Cisco, Microsoft pay no income taxes--use employee stock options to wipe out 7.3 billion dollar tax liabilitygreenspun.com : LUSENET : Grassroots Information Coordination Center (GICC) : One Thread
Posted at 12:25 p.m. PDT Monday, October 9, 2000
Cisco, Microsoft pay no income taxes--use employee stock options to wipe out 7.3 billion dollar tax liability
SAN FRANCISCO (AP) -- Cisco Systems Inc. and Microsoft Corp., two of the nation's richest companies, capitalized on the windfall profits of their employees to wipe out their federal income tax bills last year.
San Jose-based Cisco, the second most valuable U.S. company behind General Electric Co., eliminated a $1.8 billion income tax liability by deducting the gains that its employees realized from stock options during the company's most recent fiscal year.
Redmond, Wash.-based Microsoft, the world's largest computer software company, recorded a $5.5 billion tax benefit by deducting its employees' profits from stock options during its last fiscal year. Microsoft reported federal and state tax liabilities of $4.74 billion in the year ending June 30.
Cisco earned $2.7 billion in its last fiscal year ending July 29. Microsoft's profit totaled $9.4 billion.
The San Francisco Chronicle detailed the tax relief received by both Cisco and Microsoft in Monday's editions, based on recently released financial statements.
Corporations are allowed to deduct the gains of their workers' stock options because the profits are regarded as employee compensation, just like regular wages.
Nevertheless, even a leading anti-tax group criticized the practice that allowed Cisco, a leading maker of computer networking equipment, to skirt taxes.
``For a company that makes that kind of money not to pay taxes raises serious tax-equity questions,'' said Jon Coupal, president of the Howard Jarvis Taxpayers Association.
Stock options, a staple of most compensation packages in the technology industry, give an employee the right to buy a specific number of shares at a fixed price. The difference between the fixed price and the actual stock market price at the time an employee redeems the options result in a profit for the worker and a deduction for the business.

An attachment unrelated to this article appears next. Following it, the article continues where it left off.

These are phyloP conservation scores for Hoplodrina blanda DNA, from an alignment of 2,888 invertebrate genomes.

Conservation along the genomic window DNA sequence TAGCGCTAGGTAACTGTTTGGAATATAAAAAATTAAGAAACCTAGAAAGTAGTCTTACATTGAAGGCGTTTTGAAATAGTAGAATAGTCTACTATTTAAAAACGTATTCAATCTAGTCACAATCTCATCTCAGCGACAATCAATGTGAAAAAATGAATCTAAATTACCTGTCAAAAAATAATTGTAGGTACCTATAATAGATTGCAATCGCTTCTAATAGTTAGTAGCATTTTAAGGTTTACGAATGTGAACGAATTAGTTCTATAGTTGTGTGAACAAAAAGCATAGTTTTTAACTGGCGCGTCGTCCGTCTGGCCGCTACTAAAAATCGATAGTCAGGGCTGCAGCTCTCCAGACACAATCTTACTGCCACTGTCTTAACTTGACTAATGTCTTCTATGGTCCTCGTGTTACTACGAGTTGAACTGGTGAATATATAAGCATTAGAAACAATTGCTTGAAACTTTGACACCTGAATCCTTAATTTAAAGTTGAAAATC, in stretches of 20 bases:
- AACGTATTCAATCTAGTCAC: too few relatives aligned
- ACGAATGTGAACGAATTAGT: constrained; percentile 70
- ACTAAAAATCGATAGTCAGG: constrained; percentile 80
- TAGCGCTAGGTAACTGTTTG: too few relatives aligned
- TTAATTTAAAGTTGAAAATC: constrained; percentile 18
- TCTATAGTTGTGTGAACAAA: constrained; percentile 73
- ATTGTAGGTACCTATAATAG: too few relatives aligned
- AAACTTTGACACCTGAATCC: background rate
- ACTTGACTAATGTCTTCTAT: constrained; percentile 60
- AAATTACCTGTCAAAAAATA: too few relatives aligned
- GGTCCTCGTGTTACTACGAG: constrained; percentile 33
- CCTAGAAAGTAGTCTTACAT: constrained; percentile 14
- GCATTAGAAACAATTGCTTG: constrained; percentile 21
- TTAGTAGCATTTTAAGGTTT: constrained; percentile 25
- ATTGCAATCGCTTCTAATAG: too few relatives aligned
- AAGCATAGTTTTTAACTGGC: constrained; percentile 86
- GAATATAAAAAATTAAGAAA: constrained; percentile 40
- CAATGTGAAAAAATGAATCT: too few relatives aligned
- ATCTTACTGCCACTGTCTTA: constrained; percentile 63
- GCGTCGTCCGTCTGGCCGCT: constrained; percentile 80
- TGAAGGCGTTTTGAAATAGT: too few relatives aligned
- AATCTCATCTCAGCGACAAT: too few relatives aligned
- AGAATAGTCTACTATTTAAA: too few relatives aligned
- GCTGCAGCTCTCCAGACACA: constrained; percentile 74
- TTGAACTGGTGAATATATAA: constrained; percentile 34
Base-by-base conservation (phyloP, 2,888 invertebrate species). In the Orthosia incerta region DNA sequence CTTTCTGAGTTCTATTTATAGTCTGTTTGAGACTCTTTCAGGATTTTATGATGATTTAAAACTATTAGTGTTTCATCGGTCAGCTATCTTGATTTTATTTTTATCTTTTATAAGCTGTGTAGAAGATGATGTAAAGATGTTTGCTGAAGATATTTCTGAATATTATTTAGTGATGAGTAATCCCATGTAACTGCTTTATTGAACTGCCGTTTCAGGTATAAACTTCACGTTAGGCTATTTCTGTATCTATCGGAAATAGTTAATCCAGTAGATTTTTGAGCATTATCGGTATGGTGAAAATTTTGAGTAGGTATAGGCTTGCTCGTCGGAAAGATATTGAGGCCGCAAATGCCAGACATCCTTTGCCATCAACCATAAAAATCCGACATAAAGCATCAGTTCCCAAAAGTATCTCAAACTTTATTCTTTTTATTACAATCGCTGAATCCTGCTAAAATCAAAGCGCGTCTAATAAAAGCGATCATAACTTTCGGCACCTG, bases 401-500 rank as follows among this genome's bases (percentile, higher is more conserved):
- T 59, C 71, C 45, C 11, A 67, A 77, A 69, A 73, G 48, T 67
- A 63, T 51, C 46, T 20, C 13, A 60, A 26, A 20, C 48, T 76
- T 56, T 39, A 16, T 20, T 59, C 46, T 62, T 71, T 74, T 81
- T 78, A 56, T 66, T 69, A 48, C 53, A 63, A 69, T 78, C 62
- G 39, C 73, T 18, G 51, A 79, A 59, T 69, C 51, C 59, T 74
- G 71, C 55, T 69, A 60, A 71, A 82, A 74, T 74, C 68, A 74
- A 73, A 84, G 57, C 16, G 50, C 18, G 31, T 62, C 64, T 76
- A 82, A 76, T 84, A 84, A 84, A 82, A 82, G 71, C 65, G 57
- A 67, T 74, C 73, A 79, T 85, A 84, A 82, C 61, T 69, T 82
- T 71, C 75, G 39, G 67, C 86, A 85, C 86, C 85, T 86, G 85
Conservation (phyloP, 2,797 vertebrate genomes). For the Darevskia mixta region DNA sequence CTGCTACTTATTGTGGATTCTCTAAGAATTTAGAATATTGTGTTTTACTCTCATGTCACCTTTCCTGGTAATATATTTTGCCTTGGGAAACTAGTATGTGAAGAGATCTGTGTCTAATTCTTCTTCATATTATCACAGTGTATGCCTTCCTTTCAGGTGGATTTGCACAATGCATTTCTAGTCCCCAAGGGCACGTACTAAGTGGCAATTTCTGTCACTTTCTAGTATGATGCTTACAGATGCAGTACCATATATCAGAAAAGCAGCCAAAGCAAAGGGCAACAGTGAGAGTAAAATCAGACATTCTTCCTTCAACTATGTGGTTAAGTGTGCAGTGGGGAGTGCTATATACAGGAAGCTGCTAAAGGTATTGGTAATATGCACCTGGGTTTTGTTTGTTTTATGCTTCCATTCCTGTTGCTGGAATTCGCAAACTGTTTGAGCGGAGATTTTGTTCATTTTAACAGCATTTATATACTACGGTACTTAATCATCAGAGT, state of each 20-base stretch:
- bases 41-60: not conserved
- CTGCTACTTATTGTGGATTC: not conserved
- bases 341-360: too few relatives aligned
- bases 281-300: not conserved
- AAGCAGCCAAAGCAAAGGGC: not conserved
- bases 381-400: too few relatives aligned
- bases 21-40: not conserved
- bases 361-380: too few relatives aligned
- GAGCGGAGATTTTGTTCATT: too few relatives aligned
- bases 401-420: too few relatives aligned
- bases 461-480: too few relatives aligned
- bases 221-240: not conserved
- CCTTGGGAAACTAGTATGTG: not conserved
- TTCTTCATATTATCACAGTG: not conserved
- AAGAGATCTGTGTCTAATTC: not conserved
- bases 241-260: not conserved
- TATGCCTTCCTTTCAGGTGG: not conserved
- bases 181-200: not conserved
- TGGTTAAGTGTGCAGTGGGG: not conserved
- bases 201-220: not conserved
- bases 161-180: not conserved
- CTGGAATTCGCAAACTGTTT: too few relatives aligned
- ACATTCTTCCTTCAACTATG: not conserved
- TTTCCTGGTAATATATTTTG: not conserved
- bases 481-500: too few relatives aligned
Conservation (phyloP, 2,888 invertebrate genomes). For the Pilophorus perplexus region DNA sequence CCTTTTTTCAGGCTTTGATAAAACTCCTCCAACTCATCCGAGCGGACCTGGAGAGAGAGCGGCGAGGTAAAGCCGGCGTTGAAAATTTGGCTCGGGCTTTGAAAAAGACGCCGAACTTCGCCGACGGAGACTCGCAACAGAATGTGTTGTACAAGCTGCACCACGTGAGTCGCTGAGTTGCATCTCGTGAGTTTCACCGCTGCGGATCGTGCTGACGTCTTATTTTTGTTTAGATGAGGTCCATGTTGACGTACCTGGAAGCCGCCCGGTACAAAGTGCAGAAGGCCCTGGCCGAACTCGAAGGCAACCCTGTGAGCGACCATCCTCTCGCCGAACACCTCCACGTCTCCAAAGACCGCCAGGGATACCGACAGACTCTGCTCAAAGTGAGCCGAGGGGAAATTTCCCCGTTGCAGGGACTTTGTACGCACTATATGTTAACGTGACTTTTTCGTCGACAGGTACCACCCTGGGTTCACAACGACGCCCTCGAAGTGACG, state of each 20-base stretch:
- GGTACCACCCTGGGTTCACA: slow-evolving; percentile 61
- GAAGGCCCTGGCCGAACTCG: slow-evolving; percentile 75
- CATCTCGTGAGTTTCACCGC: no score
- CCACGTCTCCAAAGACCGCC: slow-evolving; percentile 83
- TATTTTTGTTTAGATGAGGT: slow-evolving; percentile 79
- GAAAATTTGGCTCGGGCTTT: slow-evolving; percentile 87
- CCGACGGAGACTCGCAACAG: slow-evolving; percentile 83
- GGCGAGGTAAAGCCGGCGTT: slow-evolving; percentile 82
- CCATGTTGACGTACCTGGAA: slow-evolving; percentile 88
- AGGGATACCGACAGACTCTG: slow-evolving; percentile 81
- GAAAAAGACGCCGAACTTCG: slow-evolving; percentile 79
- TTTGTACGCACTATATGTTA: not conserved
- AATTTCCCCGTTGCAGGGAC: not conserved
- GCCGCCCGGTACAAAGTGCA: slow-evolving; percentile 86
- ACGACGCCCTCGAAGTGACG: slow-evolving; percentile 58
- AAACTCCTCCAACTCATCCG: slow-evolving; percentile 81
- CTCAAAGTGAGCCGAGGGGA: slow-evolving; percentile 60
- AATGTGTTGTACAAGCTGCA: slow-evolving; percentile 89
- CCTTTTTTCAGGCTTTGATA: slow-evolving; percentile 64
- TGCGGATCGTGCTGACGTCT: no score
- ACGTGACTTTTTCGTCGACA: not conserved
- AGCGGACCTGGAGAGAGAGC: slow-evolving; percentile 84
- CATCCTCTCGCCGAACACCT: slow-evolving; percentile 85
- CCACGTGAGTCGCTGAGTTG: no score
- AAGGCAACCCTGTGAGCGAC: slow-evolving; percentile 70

The boom in tech stocks over the past few years has generated staggering gains for employees and substantial deductions for employers.
For instance, Cisco's 34,000 employees earned more than $7 billion by exercising stock options during the company's most recent fiscal year, according to the Chronicle. Those employee profits resulted in a $2.5 billion tax benefit for Cisco in fiscal 2000, up from $837 million in fiscal 1999 and $422 million in fiscal 1998.
While they snap up the tax benefits provided by stock options, high-tech companies have fiercely opposed proposals that would require them to deduct the cost of issuing the options from their reported earnings.
-- Carl Jenkins (Somewherepress@aol.com), October 09, 2000
This is quite an escape hatch; I wonder who subsidizes this.
-- Nancy7 (firstname.lastname@example.org), October 10, 2000.
This here kind of beat taxes scheme is just about over. I read where these option gimmicks aren't working any more.
-- Buck (email@example.com), October 10, 2000.
Yet another "sweetheart" deal for the IT industry. This on top of the H1B Visa anti-American worker deal that waltzed thru Congress last week. Your tax dollars at waste.
Why do we keep electing these people?
-- K (firstname.lastname@example.org), October 10, 2000.